Quick Hits – December 18, 2017

Quick Hits – December 18, 2017

Going forward…

Considering campaigns will soon start heating up, the due diligence required to bring you the kind of stories the newspapers can’t handle, my business coach (Brian Basilico) is correctly kicking my ass to move forward with Forward Communication, and I desperately need to get my ‘So You Wanna Win a Local Election’ book out there, Quick Hit’s might be a little more sporadic going forward.

I may shift it to Tuesdays and Thursdays, and I’ll definitely be taking the week between Christmas and New Year’s off.

Meanwhile, please keep those stories coming! There’s a whole lot of you, but only one of me so I always appreciate your willingness to reach out.


Get Matt Brennan’s book!

With the above stipulation issued, I thought it would be fun to start with a purely positive piece.

Yesterday, former suburban Sun-Times reporter Matt Brennan and I were engaged in yet another interesting political discussion, when I asked him how his new book was doing.

You see, instead of bitching and whining about the downfall of local newspapers, Matt, who toiled for the Courier and Beacon-News at the same time I did, built a new career as a Marketing Copywriter. In that very regard, in May, he published a book called ‘Write Right – Sell Now, How to Create Content That Will Grow Your Business’

Write Right - Sell Now: How to Create Content That Will Grow Your Business by [Brennan, Matthew]

It’s a book I highly recommend to anyone who needs to get their Net messaging right – an often-daunting proposition. Please don’t mistake the fact it’s a short and easy read for a lack of pithiness, because that’s clearly not the case.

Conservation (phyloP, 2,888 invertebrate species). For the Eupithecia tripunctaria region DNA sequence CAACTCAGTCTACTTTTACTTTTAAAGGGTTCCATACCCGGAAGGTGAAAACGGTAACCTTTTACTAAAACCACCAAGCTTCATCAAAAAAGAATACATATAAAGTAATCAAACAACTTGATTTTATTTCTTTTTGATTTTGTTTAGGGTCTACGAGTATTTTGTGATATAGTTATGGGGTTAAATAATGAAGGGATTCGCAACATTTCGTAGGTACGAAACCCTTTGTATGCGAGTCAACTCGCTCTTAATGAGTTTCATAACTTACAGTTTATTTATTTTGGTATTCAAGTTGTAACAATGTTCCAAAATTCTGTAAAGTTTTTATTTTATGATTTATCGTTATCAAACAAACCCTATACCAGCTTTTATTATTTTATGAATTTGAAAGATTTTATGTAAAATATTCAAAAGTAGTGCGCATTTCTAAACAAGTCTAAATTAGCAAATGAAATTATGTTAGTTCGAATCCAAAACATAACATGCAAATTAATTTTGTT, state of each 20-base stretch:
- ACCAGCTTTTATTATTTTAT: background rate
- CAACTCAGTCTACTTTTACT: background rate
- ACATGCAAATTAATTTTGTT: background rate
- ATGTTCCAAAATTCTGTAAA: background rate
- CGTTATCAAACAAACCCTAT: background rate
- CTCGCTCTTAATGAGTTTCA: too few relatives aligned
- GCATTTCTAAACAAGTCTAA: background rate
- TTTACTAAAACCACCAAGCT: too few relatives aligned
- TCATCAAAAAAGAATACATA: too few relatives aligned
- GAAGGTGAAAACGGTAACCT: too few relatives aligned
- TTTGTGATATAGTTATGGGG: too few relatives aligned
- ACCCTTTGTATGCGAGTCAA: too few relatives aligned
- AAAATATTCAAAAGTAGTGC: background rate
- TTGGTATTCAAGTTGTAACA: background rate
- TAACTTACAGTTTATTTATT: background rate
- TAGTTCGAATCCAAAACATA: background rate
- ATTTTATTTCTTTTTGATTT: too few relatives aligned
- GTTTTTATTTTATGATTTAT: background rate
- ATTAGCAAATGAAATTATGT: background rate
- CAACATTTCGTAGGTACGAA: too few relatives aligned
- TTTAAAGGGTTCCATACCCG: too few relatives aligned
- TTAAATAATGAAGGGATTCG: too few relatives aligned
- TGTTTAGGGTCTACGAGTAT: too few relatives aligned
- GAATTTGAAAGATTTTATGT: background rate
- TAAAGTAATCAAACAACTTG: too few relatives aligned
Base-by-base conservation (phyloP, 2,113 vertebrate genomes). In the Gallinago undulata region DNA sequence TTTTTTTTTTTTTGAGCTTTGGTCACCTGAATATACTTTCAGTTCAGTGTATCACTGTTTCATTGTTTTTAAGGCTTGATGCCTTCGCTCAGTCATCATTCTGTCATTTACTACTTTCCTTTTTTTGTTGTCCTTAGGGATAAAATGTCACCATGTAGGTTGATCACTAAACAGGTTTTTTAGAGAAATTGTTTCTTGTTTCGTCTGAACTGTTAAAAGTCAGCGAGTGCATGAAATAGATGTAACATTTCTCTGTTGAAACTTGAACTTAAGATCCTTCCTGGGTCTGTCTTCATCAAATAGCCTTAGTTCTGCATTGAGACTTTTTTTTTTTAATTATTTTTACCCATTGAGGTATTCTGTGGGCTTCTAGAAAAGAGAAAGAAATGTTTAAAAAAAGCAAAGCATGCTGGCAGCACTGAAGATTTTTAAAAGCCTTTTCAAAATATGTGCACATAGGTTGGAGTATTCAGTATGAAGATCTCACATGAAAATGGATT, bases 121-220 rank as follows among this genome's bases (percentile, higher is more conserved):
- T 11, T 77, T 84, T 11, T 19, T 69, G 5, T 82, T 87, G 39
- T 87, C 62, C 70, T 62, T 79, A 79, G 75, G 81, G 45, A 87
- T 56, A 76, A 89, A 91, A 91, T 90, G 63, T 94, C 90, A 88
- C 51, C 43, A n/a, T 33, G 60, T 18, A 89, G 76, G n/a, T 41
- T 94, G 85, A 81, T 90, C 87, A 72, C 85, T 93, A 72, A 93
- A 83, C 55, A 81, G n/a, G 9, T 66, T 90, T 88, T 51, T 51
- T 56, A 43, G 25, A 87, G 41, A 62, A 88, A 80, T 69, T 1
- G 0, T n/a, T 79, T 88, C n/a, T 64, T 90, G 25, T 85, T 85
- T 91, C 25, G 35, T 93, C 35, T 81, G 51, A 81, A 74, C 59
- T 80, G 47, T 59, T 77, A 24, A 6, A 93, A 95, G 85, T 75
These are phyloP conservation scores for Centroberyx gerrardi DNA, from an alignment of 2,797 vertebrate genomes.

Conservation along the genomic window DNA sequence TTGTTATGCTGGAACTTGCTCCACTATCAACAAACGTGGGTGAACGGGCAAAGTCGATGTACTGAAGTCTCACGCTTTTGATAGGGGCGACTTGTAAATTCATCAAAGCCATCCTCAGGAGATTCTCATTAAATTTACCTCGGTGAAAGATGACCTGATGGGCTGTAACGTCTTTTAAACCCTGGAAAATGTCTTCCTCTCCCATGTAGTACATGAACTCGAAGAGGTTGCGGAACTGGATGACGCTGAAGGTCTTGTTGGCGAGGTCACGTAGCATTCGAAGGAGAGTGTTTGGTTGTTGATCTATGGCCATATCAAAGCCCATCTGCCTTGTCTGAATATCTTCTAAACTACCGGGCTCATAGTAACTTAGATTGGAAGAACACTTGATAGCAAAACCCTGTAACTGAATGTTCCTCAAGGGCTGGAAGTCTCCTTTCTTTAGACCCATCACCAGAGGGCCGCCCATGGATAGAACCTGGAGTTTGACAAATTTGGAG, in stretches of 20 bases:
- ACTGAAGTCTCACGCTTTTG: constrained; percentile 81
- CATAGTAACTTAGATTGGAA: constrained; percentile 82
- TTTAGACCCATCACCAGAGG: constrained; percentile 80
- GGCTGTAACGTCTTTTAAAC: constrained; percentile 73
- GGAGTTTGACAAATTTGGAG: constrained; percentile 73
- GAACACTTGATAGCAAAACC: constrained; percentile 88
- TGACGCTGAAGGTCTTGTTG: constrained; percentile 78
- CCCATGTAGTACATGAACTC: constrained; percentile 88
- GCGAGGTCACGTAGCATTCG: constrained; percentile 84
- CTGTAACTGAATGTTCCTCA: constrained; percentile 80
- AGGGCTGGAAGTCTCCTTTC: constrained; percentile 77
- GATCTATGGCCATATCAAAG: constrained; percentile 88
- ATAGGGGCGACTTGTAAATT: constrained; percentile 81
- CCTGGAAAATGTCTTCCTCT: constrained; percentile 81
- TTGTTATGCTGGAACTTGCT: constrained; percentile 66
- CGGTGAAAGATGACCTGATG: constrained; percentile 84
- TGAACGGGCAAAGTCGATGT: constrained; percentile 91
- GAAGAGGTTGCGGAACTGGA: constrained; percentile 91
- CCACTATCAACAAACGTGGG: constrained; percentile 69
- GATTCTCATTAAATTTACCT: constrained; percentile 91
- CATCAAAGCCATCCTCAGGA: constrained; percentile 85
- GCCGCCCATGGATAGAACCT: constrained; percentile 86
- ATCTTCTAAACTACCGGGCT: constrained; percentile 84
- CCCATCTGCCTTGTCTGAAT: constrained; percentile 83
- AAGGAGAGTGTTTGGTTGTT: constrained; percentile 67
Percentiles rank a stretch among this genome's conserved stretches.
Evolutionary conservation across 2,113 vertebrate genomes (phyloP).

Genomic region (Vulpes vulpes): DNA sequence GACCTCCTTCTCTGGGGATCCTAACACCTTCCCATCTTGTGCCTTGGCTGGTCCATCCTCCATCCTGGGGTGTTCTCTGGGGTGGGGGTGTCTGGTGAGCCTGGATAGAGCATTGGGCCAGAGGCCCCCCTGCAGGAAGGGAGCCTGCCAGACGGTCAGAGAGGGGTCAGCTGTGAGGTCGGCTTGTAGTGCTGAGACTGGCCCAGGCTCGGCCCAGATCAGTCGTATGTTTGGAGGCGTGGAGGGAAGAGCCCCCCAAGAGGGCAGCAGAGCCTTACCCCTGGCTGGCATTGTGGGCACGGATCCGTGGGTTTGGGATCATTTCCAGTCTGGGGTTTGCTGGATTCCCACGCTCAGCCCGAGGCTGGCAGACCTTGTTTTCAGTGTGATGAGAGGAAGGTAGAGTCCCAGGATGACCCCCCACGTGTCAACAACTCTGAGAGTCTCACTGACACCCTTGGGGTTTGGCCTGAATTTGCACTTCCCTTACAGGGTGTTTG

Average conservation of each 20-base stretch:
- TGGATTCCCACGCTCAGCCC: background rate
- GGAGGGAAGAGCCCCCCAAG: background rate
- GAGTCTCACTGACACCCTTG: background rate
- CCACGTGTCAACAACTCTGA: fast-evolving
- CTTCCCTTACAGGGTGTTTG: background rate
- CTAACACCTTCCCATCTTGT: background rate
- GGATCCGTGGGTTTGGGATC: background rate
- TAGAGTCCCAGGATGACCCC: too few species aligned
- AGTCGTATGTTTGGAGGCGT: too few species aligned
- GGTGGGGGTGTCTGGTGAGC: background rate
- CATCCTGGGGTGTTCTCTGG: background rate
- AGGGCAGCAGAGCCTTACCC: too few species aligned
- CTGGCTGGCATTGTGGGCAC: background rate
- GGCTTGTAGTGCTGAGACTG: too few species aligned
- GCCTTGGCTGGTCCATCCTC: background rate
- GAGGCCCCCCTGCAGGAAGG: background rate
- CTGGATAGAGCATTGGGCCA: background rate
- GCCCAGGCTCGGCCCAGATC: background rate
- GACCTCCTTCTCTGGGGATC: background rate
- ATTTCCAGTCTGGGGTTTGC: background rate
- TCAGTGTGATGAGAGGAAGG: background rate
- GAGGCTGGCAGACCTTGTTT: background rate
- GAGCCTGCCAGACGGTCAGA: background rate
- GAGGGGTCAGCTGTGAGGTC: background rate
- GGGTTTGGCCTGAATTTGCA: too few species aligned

I forget the name of the astute writer who said this, but truer words than this were never spoken; “Oh! You want it short? That’ll cost you twice as much!”

“My business has also been going well,” Matt said, “Essentially, I help businesses and organizations tell stories that sell. Over the last year I’ve had an increase in technology clients, whether it’s some sort of app development, IT, or tech hardware.”

Please pick up a copy of his book, and here’s where you can find Matt if you need him!


Ain’t that the truth!

The opening spoken word line on N.E.R.D.’s first song off their current album, ‘No_One Ever Really Dies,’ is, “The truth will set you free, but first it will piss you off.”



U-46 really is too big!

So, yesterday I foolishly entered the Facebook fray regarding conservative Illinois State Rep and GOP gubernatorial candidate Jeanne Ives’ assertion that the U-46 School District needs to be broken up. She said some smaller districts needed to be consolidated as well.

I’m happy – and pleasantly surprised – to report that it was a generally civil debate, despite the fact that the always fascinating ultra-rightwing U-46 school board member, Jeanette Ward, openly supports Ives’ theory.

Ives Ward

But all inspirational civility aside, I was confounded that I was the only one sitting squarely on the break it up side. It’s actually something I’ve fervently espoused since my family lived in Streamwood from 1991 to 1998.

But before we go there, let’s make a point of leaving the Chicago Public School system out of the mix. They’re an utter anomaly because the statutes governing Cook County bear no resemblance to what’s required of any other Illinois county. And CPS is a massive mess, too.

Back to the issue at hand!